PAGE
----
Your lease or rental agreement should spell out your landlord’s key rent rules, including:
State laws in Maryland cover several of these rent-related issues, including limits on late fees, the amount of notice a landlord must provide to increase rent under a month-to-month tenancy, and how much time a tenant has to pay rent or move before a landlord can file for eviction. Local rules may also apply, particularly in communities such as Takoma Park and College Park which have rent stabilization ordinances.
Rent is legally due on the date specified in your lease or rental agreement (usually the first of the month). If you don’t pay rent when it is due, the landlord may begin charging you a late fee. Under Maryland law, late fees cannot exceed 5% of the rent due.
Maryland landlords must give tenants at least one month’s notice (in writing) to increase rent or change another term of a month-to-month rental agreement. Two months’ notice is required in Montgomery County (single-family rentals excepted) and Baltimore City. Different rules apply in cities with rent stabilization, including College Park and Takoma Park. And if you have a long-term lease, landlords may not increase the rent until the lease ends and a new tenancy begins—unless the lease itself provides for an increase.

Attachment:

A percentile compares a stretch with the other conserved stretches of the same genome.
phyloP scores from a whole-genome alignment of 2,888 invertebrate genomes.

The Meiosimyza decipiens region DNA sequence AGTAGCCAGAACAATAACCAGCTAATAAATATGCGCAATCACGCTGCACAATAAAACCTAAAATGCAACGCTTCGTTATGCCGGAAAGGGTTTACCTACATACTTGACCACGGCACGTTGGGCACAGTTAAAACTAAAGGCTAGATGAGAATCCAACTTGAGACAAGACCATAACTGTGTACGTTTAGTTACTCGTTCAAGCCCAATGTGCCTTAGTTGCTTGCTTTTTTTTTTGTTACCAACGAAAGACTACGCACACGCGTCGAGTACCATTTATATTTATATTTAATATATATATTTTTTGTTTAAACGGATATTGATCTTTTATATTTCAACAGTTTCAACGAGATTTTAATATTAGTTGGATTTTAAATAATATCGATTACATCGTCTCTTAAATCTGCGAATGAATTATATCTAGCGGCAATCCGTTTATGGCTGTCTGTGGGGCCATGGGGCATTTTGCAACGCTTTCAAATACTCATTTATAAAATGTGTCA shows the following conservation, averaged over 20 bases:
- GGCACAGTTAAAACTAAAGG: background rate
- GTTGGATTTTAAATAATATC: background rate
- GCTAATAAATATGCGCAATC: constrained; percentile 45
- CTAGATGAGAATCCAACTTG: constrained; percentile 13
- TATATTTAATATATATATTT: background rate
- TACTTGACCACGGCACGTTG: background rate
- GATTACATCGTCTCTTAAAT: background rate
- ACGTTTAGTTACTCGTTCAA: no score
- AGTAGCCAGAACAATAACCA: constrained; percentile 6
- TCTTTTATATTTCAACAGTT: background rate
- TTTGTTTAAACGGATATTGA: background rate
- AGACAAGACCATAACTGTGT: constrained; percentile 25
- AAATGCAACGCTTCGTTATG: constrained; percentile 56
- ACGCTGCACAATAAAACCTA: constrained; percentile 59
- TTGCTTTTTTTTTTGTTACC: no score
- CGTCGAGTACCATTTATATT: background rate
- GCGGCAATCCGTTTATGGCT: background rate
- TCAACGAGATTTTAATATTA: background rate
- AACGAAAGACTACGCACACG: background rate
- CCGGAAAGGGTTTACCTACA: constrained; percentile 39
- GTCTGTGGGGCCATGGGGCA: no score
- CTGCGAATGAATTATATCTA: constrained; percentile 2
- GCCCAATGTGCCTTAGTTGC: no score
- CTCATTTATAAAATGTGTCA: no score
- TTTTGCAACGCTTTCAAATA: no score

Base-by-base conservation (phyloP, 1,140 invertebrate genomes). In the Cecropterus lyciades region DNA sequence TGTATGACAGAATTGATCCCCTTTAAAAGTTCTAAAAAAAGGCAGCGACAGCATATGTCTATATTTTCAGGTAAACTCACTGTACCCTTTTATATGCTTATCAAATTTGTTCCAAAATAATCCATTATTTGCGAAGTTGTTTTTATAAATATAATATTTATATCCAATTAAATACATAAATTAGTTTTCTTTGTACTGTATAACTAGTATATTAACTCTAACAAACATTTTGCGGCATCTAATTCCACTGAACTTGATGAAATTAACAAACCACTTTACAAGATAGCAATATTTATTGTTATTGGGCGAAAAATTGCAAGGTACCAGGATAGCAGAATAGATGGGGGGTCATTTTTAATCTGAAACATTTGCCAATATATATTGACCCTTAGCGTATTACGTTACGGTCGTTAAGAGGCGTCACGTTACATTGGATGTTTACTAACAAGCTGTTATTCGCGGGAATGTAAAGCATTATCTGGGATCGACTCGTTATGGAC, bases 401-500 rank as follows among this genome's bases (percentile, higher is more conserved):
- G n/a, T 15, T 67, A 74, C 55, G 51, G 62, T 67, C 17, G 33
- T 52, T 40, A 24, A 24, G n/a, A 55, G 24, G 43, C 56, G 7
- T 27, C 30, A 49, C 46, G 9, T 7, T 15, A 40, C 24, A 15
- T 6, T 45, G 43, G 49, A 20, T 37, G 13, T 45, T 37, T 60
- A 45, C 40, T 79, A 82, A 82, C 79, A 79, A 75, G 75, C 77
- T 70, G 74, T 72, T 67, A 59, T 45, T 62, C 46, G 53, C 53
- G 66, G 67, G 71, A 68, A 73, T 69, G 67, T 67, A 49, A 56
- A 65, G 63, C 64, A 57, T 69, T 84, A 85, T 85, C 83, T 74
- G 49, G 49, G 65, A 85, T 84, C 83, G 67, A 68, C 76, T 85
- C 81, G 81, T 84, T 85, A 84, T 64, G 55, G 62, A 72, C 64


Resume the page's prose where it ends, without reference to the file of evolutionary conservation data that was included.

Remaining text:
Maryland landlords may not raise the rent in a discriminatory manner—for example, only for members of a certain race. Also, Maryland landlords may not use a rent increase in retaliation against you for exercising a legal right—for example, in response to your legitimate complaint to a local housing agency about a broken heater.
States set specific rules and procedures for ending a tenancy when a tenant has not paid the rent. Maryland landlords may file for eviction immediately, and must give tenants at least five days’ notice to appear in court. If the tenant does not pay and the landlord wins, the tenant has four days to vacate. If the tenant pays all back rent and court costs before the end of the trial, the tenant can stay.
Maryland has no statewide rent control but a few cities have rent stabilization laws that limit how much rent landlords may charge or the frequency of rent increases. These cities include:
For general information on rent control, see the related Nolo article on the subject.
For an overview of tenant rights when it comes to paying rent under Maryland landlord-tenant law, see https://www.oag.state.md.us/Consumer/landlordTenantPDF.pdf.
For state rent rules and procedures on issues such as raising rent, see Md. Code Ann. [Real Prop.] § § â